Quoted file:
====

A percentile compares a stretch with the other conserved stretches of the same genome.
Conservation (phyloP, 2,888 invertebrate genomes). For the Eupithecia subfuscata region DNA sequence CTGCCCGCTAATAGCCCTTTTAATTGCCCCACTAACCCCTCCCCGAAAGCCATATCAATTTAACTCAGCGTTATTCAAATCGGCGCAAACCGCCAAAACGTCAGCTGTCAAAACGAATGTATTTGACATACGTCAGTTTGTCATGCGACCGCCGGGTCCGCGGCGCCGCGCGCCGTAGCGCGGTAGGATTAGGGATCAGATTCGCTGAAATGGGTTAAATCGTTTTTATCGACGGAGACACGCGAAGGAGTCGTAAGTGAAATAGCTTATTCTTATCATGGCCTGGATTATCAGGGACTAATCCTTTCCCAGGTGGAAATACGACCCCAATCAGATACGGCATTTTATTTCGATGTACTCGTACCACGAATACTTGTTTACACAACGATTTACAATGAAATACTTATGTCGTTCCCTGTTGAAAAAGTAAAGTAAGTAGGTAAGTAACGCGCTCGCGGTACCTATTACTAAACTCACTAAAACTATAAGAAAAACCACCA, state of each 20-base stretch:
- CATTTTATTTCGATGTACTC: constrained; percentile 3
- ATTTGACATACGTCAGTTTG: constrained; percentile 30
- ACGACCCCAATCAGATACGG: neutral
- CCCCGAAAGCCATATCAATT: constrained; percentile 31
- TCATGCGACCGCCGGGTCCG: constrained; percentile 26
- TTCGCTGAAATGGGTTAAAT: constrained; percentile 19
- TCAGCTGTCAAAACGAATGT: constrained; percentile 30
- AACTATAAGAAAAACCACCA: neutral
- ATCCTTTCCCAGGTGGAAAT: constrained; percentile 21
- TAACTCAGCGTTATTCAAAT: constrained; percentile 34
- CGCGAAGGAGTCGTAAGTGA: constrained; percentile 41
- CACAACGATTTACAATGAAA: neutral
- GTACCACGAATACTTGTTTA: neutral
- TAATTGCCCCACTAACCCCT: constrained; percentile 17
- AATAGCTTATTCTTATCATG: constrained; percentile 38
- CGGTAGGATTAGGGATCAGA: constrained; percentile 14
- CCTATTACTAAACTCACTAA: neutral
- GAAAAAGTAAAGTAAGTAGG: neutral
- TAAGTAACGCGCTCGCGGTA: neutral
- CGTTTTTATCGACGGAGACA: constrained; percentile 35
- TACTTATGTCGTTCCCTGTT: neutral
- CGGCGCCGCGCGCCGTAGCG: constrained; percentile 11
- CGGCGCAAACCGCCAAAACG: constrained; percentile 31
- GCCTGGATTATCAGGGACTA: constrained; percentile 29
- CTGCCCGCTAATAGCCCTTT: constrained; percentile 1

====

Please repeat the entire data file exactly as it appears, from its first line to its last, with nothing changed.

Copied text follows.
A percentile compares a stretch with the other conserved stretches of the same genome.
Conservation (phyloP, 2,888 invertebrate genomes). For the Eupithecia subfuscata region DNA sequence CTGCCCGCTAATAGCCCTTTTAATTGCCCCACTAACCCCTCCCCGAAAGCCATATCAATTTAACTCAGCGTTATTCAAATCGGCGCAAACCGCCAAAACGTCAGCTGTCAAAACGAATGTATTTGACATACGTCAGTTTGTCATGCGACCGCCGGGTCCGCGGCGCCGCGCGCCGTAGCGCGGTAGGATTAGGGATCAGATTCGCTGAAATGGGTTAAATCGTTTTTATCGACGGAGACACGCGAAGGAGTCGTAAGTGAAATAGCTTATTCTTATCATGGCCTGGATTATCAGGGACTAATCCTTTCCCAGGTGGAAATACGACCCCAATCAGATACGGCATTTTATTTCGATGTACTCGTACCACGAATACTTGTTTACACAACGATTTACAATGAAATACTTATGTCGTTCCCTGTTGAAAAAGTAAAGTAAGTAGGTAAGTAACGCGCTCGCGGTACCTATTACTAAACTCACTAAAACTATAAGAAAAACCACCA, state of each 20-base stretch:
- CATTTTATTTCGATGTACTC: constrained; percentile 3
- ATTTGACATACGTCAGTTTG: constrained; percentile 30
- ACGACCCCAATCAGATACGG: neutral
- CCCCGAAAGCCATATCAATT: constrained; percentile 31
- TCATGCGACCGCCGGGTCCG: constrained; percentile 26
- TTCGCTGAAATGGGTTAAAT: constrained; percentile 19
- TCAGCTGTCAAAACGAATGT: constrained; percentile 30
- AACTATAAGAAAAACCACCA: neutral
- ATCCTTTCCCAGGTGGAAAT: constrained; percentile 21
- TAACTCAGCGTTATTCAAAT: constrained; percentile 34
- CGCGAAGGAGTCGTAAGTGA: constrained; percentile 41
- CACAACGATTTACAATGAAA: neutral
- GTACCACGAATACTTGTTTA: neutral
- TAATTGCCCCACTAACCCCT: constrained; percentile 17
- AATAGCTTATTCTTATCATG: constrained; percentile 38
- CGGTAGGATTAGGGATCAGA: constrained; percentile 14
- CCTATTACTAAACTCACTAA: neutral
- GAAAAAGTAAAGTAAGTAGG: neutral
- TAAGTAACGCGCTCGCGGTA: neutral
- CGTTTTTATCGACGGAGACA: constrained; percentile 35
- TACTTATGTCGTTCCCTGTT: neutral
- CGGCGCCGCGCGCCGTAGCG: constrained; percentile 11
- CGGCGCAAACCGCCAAAACG: constrained; percentile 31
- GCCTGGATTATCAGGGACTA: constrained; percentile 29
- CTGCCCGCTAATAGCCCTTT: constrained; percentile 1